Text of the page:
The Maldives’ government has announced plans to discuss the legalisation of shark fishing for profit after an 11-year ban.
Minister of Fisheries, Marine Resources and Agriculture, Zaha Waheed, spoke at the People’s Majlis (the Maldivian Parliament) Committee on Economic Affairs, saying that lifting the ban ‘presents a profitable revenue-generation strategy for the state.’
Waheed is reported to have said: “Very few countries implement shark conservation. Since it is a means to generate profit we don’t have to limit ourselves. [We can] open [shark fishing] as a manage fishery for a certain duration and fish without endangering the shark population.”
She said that a managed fishery was when fishing would be allowed for a certain period of time without damaging the population of the species. She also highlighted that sharks posed a threat to all types of fish due to the preying habits and that complaints were being received that the shark population was now increasing to a level threatening the population of other fish.
Shark fishing was completely banned in the Maldives in 2010, following a reported decline in shark populations, which have become increasingly valuable as a tourist attraction.
There has been a great deal of backlash from international conservationists, divers and residents of the Maldives. Additionally, 106 international and local stakeholders, including resorts and NGOs, have released a statement urging the authorities not to lift the shark fishery ban. The statement asked authorities to focus on the fragility of the current balance of nature in the Maldives, and reminded that as a nation of 99% water and 1% land, the health of the ocean is vital for its survival.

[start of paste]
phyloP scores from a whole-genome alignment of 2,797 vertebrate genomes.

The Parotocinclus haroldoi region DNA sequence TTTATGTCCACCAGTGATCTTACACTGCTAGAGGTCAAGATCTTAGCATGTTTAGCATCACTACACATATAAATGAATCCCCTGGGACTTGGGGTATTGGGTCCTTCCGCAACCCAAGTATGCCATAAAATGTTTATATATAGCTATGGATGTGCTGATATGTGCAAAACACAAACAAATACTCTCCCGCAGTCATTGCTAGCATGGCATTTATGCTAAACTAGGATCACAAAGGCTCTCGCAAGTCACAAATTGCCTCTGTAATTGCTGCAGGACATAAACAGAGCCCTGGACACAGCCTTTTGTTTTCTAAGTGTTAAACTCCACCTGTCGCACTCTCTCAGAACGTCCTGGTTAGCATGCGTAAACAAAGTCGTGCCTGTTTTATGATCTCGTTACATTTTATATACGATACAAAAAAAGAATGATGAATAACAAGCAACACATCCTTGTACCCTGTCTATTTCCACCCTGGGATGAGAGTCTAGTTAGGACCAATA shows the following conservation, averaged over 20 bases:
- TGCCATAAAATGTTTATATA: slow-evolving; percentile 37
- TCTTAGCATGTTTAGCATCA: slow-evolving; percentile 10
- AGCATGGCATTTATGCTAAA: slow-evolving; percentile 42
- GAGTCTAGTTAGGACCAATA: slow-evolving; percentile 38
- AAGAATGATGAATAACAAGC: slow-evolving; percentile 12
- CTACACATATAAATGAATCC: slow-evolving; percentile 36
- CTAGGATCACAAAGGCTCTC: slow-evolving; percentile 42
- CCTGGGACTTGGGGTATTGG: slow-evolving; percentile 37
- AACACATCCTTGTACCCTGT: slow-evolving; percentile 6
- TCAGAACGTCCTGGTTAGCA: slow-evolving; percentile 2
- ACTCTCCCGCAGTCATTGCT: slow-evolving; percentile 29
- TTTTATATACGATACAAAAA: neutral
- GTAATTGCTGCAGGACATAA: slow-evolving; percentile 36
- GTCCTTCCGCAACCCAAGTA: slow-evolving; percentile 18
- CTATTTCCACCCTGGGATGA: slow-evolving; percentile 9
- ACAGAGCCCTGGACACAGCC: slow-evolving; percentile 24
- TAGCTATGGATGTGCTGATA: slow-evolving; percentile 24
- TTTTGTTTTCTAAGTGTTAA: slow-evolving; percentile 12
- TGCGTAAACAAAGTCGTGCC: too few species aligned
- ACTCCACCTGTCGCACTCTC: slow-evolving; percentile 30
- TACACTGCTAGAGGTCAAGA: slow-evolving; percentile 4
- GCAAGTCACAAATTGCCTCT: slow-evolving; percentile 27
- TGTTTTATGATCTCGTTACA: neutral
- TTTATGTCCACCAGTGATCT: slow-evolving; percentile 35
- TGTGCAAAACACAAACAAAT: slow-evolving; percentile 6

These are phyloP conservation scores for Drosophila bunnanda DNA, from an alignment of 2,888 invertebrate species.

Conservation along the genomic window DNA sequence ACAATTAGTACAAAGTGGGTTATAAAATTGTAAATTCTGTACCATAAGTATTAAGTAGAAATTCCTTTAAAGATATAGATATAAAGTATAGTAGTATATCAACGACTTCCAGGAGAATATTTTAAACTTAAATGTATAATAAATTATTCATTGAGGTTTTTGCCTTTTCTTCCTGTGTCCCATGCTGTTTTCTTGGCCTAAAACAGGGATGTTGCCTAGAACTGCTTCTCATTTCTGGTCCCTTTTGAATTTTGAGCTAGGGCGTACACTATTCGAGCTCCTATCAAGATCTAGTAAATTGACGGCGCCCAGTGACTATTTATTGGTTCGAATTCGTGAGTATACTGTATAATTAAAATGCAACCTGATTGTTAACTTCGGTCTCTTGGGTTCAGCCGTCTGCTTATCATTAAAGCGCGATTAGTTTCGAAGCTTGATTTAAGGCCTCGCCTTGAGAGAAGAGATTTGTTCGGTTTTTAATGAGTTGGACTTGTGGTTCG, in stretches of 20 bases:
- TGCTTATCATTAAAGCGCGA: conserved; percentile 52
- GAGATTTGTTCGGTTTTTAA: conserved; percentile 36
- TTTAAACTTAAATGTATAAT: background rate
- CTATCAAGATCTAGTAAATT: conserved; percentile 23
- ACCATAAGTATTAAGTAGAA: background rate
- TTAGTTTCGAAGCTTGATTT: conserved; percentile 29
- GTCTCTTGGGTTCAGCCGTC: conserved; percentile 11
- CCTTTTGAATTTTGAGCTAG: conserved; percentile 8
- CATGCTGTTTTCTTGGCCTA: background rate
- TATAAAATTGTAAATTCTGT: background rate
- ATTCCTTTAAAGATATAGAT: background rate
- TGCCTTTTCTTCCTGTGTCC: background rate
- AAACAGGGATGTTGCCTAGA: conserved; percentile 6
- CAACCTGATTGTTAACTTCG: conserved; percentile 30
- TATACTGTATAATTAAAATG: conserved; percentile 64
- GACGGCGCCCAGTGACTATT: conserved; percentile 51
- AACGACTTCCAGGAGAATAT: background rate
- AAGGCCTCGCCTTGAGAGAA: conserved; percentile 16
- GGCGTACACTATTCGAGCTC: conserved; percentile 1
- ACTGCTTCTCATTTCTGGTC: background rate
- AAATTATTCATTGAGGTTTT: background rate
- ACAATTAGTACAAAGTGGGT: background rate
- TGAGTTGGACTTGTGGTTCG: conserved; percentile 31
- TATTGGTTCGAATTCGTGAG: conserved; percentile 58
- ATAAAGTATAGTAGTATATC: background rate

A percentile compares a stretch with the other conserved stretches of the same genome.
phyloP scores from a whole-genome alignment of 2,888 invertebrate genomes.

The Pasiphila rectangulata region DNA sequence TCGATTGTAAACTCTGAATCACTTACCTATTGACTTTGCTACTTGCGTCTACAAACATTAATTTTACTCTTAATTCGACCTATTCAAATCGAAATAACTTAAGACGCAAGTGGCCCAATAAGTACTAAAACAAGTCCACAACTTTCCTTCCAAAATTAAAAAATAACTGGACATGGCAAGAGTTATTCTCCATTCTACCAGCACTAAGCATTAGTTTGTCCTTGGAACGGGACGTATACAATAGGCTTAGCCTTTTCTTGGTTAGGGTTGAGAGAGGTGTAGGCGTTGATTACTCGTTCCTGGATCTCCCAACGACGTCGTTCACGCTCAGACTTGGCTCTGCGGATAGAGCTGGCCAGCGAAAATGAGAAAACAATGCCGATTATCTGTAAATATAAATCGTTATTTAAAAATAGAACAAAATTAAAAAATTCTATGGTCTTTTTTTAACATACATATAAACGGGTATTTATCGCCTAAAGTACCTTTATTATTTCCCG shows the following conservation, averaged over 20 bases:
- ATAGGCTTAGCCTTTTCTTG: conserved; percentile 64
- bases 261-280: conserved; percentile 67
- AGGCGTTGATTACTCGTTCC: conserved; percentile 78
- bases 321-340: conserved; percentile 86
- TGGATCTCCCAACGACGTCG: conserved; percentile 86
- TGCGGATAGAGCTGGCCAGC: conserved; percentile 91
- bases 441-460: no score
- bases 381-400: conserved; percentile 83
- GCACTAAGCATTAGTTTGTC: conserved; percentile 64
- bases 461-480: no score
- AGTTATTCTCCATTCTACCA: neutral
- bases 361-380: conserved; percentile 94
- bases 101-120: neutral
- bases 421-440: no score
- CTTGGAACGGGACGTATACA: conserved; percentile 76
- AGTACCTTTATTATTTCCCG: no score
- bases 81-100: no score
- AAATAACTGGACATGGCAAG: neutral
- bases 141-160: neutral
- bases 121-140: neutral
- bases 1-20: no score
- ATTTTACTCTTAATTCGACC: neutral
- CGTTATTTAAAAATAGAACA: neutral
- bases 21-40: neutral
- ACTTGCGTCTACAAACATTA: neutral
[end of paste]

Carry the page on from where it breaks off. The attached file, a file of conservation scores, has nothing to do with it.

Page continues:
Instances of illegal exportation of shark fins and meat have continued, despite the ban. In January 2021, Maldives Customs seized 21 boxes of fins from sharks caught in the Maldives, weighing a total of 429kg, due to be illegally exported through Velana International Airport. Social media users pointed at corrupt government officials as being allegedly responsible for the haul.
A 2009 study by researchers at James Cook University estimated that a single grey reef shark was worth USD $3,300 to the Maldivian tourism industry, compared with just USD $32 as a landed catch. It has been reported that tourism is the Maldives’ main source of income.
Sharks are apex predators, keeping fish populations and reef health in check. For more than a decade, the Maldives has provided a vital safe haven for a number of shark species.
Since the time of writing, it has been announced that the Maldives will not be lifting this ban.
Photography by Matt Porteous, courtesy of Studio M.